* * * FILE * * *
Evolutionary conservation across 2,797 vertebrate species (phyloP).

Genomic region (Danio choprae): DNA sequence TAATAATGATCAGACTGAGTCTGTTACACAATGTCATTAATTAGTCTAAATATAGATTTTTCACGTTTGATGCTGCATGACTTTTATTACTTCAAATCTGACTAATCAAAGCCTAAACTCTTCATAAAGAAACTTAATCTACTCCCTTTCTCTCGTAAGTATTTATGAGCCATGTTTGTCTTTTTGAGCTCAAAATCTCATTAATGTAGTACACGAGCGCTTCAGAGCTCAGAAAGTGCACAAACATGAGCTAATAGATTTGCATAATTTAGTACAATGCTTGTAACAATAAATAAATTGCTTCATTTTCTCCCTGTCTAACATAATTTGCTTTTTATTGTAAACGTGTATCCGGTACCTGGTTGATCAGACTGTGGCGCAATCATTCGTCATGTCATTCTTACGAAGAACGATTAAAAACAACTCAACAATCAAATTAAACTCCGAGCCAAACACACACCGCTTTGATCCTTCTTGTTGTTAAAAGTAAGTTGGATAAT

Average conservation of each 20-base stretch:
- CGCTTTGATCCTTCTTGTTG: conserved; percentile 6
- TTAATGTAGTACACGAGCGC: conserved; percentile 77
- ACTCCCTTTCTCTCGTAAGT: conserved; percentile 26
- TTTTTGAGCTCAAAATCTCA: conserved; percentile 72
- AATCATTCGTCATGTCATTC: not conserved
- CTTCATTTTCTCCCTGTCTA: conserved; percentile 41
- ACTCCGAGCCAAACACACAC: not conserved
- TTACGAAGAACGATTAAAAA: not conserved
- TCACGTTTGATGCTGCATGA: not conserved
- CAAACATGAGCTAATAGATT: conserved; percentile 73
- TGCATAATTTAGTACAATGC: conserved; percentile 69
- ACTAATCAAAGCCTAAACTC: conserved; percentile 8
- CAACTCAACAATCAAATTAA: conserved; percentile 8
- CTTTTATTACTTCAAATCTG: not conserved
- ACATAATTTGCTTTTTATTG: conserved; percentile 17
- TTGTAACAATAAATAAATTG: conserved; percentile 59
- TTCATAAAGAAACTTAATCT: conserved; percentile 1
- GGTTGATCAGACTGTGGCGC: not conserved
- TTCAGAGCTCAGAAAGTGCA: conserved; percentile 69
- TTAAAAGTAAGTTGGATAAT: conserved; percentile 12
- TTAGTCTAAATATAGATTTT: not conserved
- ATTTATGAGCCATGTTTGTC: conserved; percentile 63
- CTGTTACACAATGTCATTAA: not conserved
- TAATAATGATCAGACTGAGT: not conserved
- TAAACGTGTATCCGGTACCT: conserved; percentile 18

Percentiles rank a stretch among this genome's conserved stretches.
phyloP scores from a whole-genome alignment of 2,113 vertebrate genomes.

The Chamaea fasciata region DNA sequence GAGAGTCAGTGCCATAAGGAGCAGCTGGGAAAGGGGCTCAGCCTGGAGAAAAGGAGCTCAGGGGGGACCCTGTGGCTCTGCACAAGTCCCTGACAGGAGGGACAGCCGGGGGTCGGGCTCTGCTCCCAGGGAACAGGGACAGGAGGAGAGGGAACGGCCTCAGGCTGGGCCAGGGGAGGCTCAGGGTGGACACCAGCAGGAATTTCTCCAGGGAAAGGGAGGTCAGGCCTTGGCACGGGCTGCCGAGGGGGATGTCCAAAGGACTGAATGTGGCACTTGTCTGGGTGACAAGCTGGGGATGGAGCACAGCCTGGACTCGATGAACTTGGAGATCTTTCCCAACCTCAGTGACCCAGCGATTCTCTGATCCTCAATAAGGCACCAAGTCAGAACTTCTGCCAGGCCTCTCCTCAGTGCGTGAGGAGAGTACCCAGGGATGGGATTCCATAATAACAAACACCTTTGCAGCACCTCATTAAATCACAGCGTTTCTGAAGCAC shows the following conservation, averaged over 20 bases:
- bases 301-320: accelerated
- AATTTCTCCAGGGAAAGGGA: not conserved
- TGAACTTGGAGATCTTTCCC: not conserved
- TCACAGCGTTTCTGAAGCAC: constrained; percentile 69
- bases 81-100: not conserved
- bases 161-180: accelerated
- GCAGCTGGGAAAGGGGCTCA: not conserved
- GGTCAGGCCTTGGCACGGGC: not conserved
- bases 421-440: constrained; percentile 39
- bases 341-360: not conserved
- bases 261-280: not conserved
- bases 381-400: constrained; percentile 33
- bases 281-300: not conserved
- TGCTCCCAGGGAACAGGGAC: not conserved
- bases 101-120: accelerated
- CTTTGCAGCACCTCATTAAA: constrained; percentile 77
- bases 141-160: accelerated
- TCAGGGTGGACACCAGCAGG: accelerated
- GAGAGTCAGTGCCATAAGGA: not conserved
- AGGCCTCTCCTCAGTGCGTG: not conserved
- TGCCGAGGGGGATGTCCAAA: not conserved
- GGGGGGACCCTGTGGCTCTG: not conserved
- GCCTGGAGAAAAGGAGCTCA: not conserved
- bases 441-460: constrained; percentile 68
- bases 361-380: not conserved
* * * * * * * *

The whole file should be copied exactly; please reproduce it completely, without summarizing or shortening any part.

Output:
Evolutionary conservation across 2,797 vertebrate species (phyloP).

Genomic region (Danio choprae): DNA sequence TAATAATGATCAGACTGAGTCTGTTACACAATGTCATTAATTAGTCTAAATATAGATTTTTCACGTTTGATGCTGCATGACTTTTATTACTTCAAATCTGACTAATCAAAGCCTAAACTCTTCATAAAGAAACTTAATCTACTCCCTTTCTCTCGTAAGTATTTATGAGCCATGTTTGTCTTTTTGAGCTCAAAATCTCATTAATGTAGTACACGAGCGCTTCAGAGCTCAGAAAGTGCACAAACATGAGCTAATAGATTTGCATAATTTAGTACAATGCTTGTAACAATAAATAAATTGCTTCATTTTCTCCCTGTCTAACATAATTTGCTTTTTATTGTAAACGTGTATCCGGTACCTGGTTGATCAGACTGTGGCGCAATCATTCGTCATGTCATTCTTACGAAGAACGATTAAAAACAACTCAACAATCAAATTAAACTCCGAGCCAAACACACACCGCTTTGATCCTTCTTGTTGTTAAAAGTAAGTTGGATAAT

Average conservation of each 20-base stretch:
- CGCTTTGATCCTTCTTGTTG: conserved; percentile 6
- TTAATGTAGTACACGAGCGC: conserved; percentile 77
- ACTCCCTTTCTCTCGTAAGT: conserved; percentile 26
- TTTTTGAGCTCAAAATCTCA: conserved; percentile 72
- AATCATTCGTCATGTCATTC: not conserved
- CTTCATTTTCTCCCTGTCTA: conserved; percentile 41
- ACTCCGAGCCAAACACACAC: not conserved
- TTACGAAGAACGATTAAAAA: not conserved
- TCACGTTTGATGCTGCATGA: not conserved
- CAAACATGAGCTAATAGATT: conserved; percentile 73
- TGCATAATTTAGTACAATGC: conserved; percentile 69
- ACTAATCAAAGCCTAAACTC: conserved; percentile 8
- CAACTCAACAATCAAATTAA: conserved; percentile 8
- CTTTTATTACTTCAAATCTG: not conserved
- ACATAATTTGCTTTTTATTG: conserved; percentile 17
- TTGTAACAATAAATAAATTG: conserved; percentile 59
- TTCATAAAGAAACTTAATCT: conserved; percentile 1
- GGTTGATCAGACTGTGGCGC: not conserved
- TTCAGAGCTCAGAAAGTGCA: conserved; percentile 69
- TTAAAAGTAAGTTGGATAAT: conserved; percentile 12
- TTAGTCTAAATATAGATTTT: not conserved
- ATTTATGAGCCATGTTTGTC: conserved; percentile 63
- CTGTTACACAATGTCATTAA: not conserved
- TAATAATGATCAGACTGAGT: not conserved
- TAAACGTGTATCCGGTACCT: conserved; percentile 18

Percentiles rank a stretch among this genome's conserved stretches.
phyloP scores from a whole-genome alignment of 2,113 vertebrate genomes.

The Chamaea fasciata region DNA sequence GAGAGTCAGTGCCATAAGGAGCAGCTGGGAAAGGGGCTCAGCCTGGAGAAAAGGAGCTCAGGGGGGACCCTGTGGCTCTGCACAAGTCCCTGACAGGAGGGACAGCCGGGGGTCGGGCTCTGCTCCCAGGGAACAGGGACAGGAGGAGAGGGAACGGCCTCAGGCTGGGCCAGGGGAGGCTCAGGGTGGACACCAGCAGGAATTTCTCCAGGGAAAGGGAGGTCAGGCCTTGGCACGGGCTGCCGAGGGGGATGTCCAAAGGACTGAATGTGGCACTTGTCTGGGTGACAAGCTGGGGATGGAGCACAGCCTGGACTCGATGAACTTGGAGATCTTTCCCAACCTCAGTGACCCAGCGATTCTCTGATCCTCAATAAGGCACCAAGTCAGAACTTCTGCCAGGCCTCTCCTCAGTGCGTGAGGAGAGTACCCAGGGATGGGATTCCATAATAACAAACACCTTTGCAGCACCTCATTAAATCACAGCGTTTCTGAAGCAC shows the following conservation, averaged over 20 bases:
- bases 301-320: accelerated
- AATTTCTCCAGGGAAAGGGA: not conserved
- TGAACTTGGAGATCTTTCCC: not conserved
- TCACAGCGTTTCTGAAGCAC: constrained; percentile 69
- bases 81-100: not conserved
- bases 161-180: accelerated
- GCAGCTGGGAAAGGGGCTCA: not conserved
- GGTCAGGCCTTGGCACGGGC: not conserved
- bases 421-440: constrained; percentile 39
- bases 341-360: not conserved
- bases 261-280: not conserved
- bases 381-400: constrained; percentile 33
- bases 281-300: not conserved
- TGCTCCCAGGGAACAGGGAC: not conserved
- bases 101-120: accelerated
- CTTTGCAGCACCTCATTAAA: constrained; percentile 77
- bases 141-160: accelerated
- TCAGGGTGGACACCAGCAGG: accelerated
- GAGAGTCAGTGCCATAAGGA: not conserved
- AGGCCTCTCCTCAGTGCGTG: not conserved
- TGCCGAGGGGGATGTCCAAA: not conserved
- GGGGGGACCCTGTGGCTCTG: not conserved
- GCCTGGAGAAAAGGAGCTCA: not conserved
- bases 441-460: constrained; percentile 68
- bases 361-380: not conserved